the last day of 1603 and the first day of 1603 : this
could not be forgotten by the reader, because, in fact,
Lord M., who was one of Her Majesty's nearest rela-
tives (being a younger son of her first cousin Lord
Hunsdon), obtained his title and subsequent prefermen*-
as a reward for the furious ride he performed to Edin
burgh (at that time at least 440 miles distant from Lon-
don), without taking off" his boots, in order to lay the
earliest tidings of the great event at the feet of her
successor. In reality, never did any death cause so
much posting day and night over the high roads of
Europe. And the same causes which made it so in-
teresting has caused it to be the best dated event in
modern history ; that one which could least be shaken
by any discordant evidence yet discoverable. Now,
says Hume, imagine the case, that, in spite of all this
chronological precision — this precision, and this no-
toriety of precision — Her Majesty's court physicians
should have chosen to propagate a story of her res-
urrection. Imagine that these learned gentlemen should
have issued a bulletin, declaring that Queen Elizabeth
had been met in Greenwich Park, or at Nonsuch, on
May-day of 1603, or in Westminster, two years after, by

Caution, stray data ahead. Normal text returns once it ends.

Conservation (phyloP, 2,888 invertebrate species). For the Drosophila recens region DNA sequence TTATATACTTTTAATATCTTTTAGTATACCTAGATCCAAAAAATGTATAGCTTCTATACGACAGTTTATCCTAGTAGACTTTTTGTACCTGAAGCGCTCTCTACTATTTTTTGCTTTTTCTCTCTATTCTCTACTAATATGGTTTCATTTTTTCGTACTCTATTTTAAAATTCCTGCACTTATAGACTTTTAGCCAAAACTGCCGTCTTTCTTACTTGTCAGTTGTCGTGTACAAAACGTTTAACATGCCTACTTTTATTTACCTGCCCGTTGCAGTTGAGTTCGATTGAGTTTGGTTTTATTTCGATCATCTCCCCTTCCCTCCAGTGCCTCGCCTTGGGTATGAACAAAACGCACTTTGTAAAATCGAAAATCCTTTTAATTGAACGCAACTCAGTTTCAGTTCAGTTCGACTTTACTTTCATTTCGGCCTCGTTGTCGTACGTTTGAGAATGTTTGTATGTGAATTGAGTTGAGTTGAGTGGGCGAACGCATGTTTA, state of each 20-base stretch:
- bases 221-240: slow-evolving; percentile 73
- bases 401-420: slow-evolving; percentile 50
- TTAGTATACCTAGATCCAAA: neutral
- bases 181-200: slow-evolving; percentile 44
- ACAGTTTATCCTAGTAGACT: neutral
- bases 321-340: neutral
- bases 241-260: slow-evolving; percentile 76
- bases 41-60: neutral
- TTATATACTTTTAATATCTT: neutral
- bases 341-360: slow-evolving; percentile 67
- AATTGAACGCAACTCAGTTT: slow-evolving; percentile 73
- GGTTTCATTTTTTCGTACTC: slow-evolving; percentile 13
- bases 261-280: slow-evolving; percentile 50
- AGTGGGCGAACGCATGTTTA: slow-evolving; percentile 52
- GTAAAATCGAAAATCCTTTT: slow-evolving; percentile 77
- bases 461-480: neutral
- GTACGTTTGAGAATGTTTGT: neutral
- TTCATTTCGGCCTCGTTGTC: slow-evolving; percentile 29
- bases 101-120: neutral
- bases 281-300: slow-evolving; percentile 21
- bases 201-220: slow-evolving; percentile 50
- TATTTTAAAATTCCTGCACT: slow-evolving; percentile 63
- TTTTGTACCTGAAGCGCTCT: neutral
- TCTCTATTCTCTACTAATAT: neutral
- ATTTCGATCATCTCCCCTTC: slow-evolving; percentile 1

the Lord Chamberlain when detecting Guy Faux — let

184 ON Hume's argument

them even swear it before twenty justices of the peace ;
I for one, says Hume, am free to confess that I would
not believe them. No, nor, to say the truth, would we ;
nor would we advise our readers to believe them.

2dly. Here, therefore, it would seem as if Hume
were boldly pressing his principles to the very utter-
most — that is, were challenging a miracle as unten-
able, though attested by a multitude. But, in fact, he
is not. He only seems to do so ; for, if no number of
witnesses could avail anything in proof of a miracle,
why does he timidly confine himself to the hypothesis
of the queen's physicians only coming forward ? Why
not call in the whole Privy Council .'' — or the Lord
Mayor and Common Council of London — the Sheriffs
of Middlesex — and the Twelve Judges? As to the
court physicians, though three or four nominally, vir-
tually they are but one man. They have a common
interest, and in two separate ways they are liable to a
suspicion of collusion: first, because the same motives
which act upon one probably act upon the rest. In
this respect, they are under a common influence ; sec-
ondly, because, if not the motives, at any rate the
physicians themselves, act upon each other. In this
respect, they are under a reciprocal influence. They
are to be reasoned about as one individual.

3dly. As Hume could not possibly fail to see all this,
we may be sure that his choice of witnesses was not
accidental. In fact, his apparent carelessness is very
discreet management. His object was, under the fic-
tion of an independent multitude, to smuggle in a virtual
unity ; for his court physicians are no plural body in
effect and virtue, but a mere pleonasm and a tautology.


And in good earnest, Hume had reason enough for